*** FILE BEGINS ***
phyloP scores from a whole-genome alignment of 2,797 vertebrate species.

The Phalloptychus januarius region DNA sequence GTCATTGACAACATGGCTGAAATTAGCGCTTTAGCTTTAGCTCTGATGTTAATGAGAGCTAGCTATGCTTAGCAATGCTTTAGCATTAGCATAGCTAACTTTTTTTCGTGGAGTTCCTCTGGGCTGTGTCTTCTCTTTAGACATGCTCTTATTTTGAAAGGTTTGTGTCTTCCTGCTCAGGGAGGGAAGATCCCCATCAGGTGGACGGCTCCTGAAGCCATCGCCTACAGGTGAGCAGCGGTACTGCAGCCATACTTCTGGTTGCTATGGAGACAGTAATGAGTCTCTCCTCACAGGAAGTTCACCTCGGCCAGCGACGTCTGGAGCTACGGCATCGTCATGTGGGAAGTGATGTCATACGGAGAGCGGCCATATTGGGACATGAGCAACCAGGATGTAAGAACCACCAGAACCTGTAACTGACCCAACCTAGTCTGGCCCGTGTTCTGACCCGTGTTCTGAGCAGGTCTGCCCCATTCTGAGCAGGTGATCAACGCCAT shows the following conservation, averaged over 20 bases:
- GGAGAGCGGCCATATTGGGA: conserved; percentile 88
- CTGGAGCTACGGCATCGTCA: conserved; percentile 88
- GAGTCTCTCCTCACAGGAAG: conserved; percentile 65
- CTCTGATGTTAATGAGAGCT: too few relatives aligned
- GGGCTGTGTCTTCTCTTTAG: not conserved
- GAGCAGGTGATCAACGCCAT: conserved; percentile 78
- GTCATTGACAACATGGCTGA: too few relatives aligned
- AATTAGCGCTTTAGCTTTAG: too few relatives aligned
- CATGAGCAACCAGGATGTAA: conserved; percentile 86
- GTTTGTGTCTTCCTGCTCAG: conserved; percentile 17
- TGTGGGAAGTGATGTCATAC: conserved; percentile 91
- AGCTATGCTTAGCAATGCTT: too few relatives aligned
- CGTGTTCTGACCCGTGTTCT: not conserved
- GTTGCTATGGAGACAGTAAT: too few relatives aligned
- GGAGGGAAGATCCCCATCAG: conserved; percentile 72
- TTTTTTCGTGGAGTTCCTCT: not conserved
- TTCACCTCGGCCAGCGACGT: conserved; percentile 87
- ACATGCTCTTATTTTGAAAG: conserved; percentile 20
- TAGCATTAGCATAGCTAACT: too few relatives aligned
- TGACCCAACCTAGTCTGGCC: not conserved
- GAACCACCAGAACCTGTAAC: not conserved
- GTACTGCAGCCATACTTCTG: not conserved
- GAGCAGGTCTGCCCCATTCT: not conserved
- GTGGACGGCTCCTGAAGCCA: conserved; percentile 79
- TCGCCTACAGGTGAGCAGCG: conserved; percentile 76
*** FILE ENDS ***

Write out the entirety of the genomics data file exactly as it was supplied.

phyloP scores from a whole-genome alignment of 2,797 vertebrate species.

The Phalloptychus januarius region DNA sequence GTCATTGACAACATGGCTGAAATTAGCGCTTTAGCTTTAGCTCTGATGTTAATGAGAGCTAGCTATGCTTAGCAATGCTTTAGCATTAGCATAGCTAACTTTTTTTCGTGGAGTTCCTCTGGGCTGTGTCTTCTCTTTAGACATGCTCTTATTTTGAAAGGTTTGTGTCTTCCTGCTCAGGGAGGGAAGATCCCCATCAGGTGGACGGCTCCTGAAGCCATCGCCTACAGGTGAGCAGCGGTACTGCAGCCATACTTCTGGTTGCTATGGAGACAGTAATGAGTCTCTCCTCACAGGAAGTTCACCTCGGCCAGCGACGTCTGGAGCTACGGCATCGTCATGTGGGAAGTGATGTCATACGGAGAGCGGCCATATTGGGACATGAGCAACCAGGATGTAAGAACCACCAGAACCTGTAACTGACCCAACCTAGTCTGGCCCGTGTTCTGACCCGTGTTCTGAGCAGGTCTGCCCCATTCTGAGCAGGTGATCAACGCCAT shows the following conservation, averaged over 20 bases:
- GGAGAGCGGCCATATTGGGA: conserved; percentile 88
- CTGGAGCTACGGCATCGTCA: conserved; percentile 88
- GAGTCTCTCCTCACAGGAAG: conserved; percentile 65
- CTCTGATGTTAATGAGAGCT: too few relatives aligned
- GGGCTGTGTCTTCTCTTTAG: not conserved
- GAGCAGGTGATCAACGCCAT: conserved; percentile 78
- GTCATTGACAACATGGCTGA: too few relatives aligned
- AATTAGCGCTTTAGCTTTAG: too few relatives aligned
- CATGAGCAACCAGGATGTAA: conserved; percentile 86
- GTTTGTGTCTTCCTGCTCAG: conserved; percentile 17
- TGTGGGAAGTGATGTCATAC: conserved; percentile 91
- AGCTATGCTTAGCAATGCTT: too few relatives aligned
- CGTGTTCTGACCCGTGTTCT: not conserved
- GTTGCTATGGAGACAGTAAT: too few relatives aligned
- GGAGGGAAGATCCCCATCAG: conserved; percentile 72
- TTTTTTCGTGGAGTTCCTCT: not conserved
- TTCACCTCGGCCAGCGACGT: conserved; percentile 87
- ACATGCTCTTATTTTGAAAG: conserved; percentile 20
- TAGCATTAGCATAGCTAACT: too few relatives aligned
- TGACCCAACCTAGTCTGGCC: not conserved
- GAACCACCAGAACCTGTAAC: not conserved
- GTACTGCAGCCATACTTCTG: not conserved
- GAGCAGGTCTGCCCCATTCT: not conserved
- GTGGACGGCTCCTGAAGCCA: conserved; percentile 79
- TCGCCTACAGGTGAGCAGCG: conserved; percentile 76